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Introduction of Styrofoam-Degrading Bacteria Derived from Mealworm into Intestine of Goldfish

Booth Id:

Environmental Engineering


Finalist Names:
Choi, Sebin (School: Hanmin High School)
Lee, Younghoon (School: Hanmin High School)
Park, Jinhyuk (School: Hanmin High School)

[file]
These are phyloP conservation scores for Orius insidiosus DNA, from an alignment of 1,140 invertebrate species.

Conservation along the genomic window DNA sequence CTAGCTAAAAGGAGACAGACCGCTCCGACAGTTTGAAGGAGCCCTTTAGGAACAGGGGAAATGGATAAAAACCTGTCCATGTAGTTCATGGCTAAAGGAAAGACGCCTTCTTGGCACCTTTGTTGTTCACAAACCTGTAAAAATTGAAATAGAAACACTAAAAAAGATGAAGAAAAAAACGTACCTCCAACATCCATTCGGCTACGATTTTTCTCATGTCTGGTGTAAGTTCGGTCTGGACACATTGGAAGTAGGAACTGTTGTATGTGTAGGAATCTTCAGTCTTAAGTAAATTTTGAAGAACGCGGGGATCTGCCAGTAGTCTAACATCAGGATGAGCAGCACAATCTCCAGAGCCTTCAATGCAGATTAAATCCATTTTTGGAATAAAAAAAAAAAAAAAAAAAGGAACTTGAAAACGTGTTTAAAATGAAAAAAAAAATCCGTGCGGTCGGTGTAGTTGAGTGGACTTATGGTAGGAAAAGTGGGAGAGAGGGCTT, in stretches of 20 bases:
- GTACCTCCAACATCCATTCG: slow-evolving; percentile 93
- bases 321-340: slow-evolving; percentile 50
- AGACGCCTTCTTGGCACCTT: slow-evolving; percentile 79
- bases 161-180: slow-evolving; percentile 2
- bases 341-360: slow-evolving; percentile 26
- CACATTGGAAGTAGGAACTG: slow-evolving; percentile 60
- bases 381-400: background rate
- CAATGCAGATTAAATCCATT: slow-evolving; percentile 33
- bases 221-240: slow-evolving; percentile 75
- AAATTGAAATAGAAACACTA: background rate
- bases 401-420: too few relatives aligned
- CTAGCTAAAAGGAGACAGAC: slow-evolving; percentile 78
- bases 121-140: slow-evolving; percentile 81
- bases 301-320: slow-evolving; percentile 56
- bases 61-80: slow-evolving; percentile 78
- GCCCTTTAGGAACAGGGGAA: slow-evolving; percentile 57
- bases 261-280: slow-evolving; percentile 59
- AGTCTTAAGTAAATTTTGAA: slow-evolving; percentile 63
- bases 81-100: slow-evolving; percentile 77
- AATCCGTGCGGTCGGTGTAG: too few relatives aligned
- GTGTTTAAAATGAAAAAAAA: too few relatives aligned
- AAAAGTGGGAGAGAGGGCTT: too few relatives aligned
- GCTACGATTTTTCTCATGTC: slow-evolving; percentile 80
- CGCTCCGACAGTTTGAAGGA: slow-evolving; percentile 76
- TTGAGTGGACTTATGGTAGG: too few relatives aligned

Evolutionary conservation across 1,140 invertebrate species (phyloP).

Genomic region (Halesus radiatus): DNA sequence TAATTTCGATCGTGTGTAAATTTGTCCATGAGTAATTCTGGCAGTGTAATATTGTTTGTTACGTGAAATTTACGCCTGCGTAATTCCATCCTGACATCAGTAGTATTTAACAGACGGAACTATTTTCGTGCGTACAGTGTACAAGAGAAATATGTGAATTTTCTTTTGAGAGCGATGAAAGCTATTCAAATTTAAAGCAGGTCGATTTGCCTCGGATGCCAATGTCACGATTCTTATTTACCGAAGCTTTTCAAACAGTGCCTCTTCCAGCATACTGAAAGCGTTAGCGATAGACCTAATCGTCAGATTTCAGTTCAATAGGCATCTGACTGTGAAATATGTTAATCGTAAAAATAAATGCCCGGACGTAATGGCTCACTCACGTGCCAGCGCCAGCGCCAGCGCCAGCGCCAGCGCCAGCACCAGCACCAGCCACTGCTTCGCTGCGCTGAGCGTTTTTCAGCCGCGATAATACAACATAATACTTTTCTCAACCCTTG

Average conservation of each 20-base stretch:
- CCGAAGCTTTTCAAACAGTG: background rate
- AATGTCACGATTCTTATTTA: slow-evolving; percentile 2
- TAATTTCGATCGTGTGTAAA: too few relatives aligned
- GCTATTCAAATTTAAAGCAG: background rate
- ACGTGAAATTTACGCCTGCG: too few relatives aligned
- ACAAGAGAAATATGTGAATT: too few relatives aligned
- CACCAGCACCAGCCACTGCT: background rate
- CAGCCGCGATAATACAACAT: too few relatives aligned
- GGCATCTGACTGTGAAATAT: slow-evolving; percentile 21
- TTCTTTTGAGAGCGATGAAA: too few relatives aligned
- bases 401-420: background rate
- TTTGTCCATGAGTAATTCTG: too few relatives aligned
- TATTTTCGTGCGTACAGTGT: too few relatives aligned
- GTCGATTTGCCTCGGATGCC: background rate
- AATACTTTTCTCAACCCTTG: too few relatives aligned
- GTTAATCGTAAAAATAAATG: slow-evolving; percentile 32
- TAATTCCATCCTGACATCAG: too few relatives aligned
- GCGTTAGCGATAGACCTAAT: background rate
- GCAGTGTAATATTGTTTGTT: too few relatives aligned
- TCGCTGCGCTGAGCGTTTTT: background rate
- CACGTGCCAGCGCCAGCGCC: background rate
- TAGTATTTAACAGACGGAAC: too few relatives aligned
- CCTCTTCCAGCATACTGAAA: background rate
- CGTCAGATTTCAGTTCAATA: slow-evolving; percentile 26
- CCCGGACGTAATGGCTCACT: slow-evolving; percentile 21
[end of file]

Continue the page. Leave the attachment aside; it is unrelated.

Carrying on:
Plastic and styrofoam, which occupy a large proportion in marine wastes, are not degraded with ease, resulting fatal problems in aquatic ecosystem; they are frequently ingested by aquatic organisms but not excreted, so they remain in their gut causing various physiological disability. To solve this problem, it is necessary to search not only a method of reducing newborn plastic wastes, but also a method of degrading it. But the latter has not been studied well relatively. Therefore, this study was designed to isolate bacteria that is able to degrade polystyrene(PS) and introduce it into intestine of fish. As mealworm is well known for consumer of styrofoam, its intestinal microbiota has been identified. Sequencing result showed that Pseudomonas spp. take up a large proportion in it. Moreover, the isolates which has grown significantly in restricted environment with PS as a sole carbon source were identified as Pseudomonas aeruginosa. This result supports the PS-biodegradability of P. aeruginosa. To see the possibility of introduction into fish, P. aeruginosa encapsulated in alginate were fed to goldfish for 3 times in 18 hours and microorganisms in feces were checked. P. aeruginosa was detected in feces until about 6 days after introduction. Based on these results, this study suggests that the introduction of PS-degrading bacteria using encapsulation is possible but longer-term introduction is required for stability. Also, P. aeruginosa, which was resulted to be PS-degradable, is expected to be valuable for studies about genes associated with plastic degradation since full genome of it has been decoded already.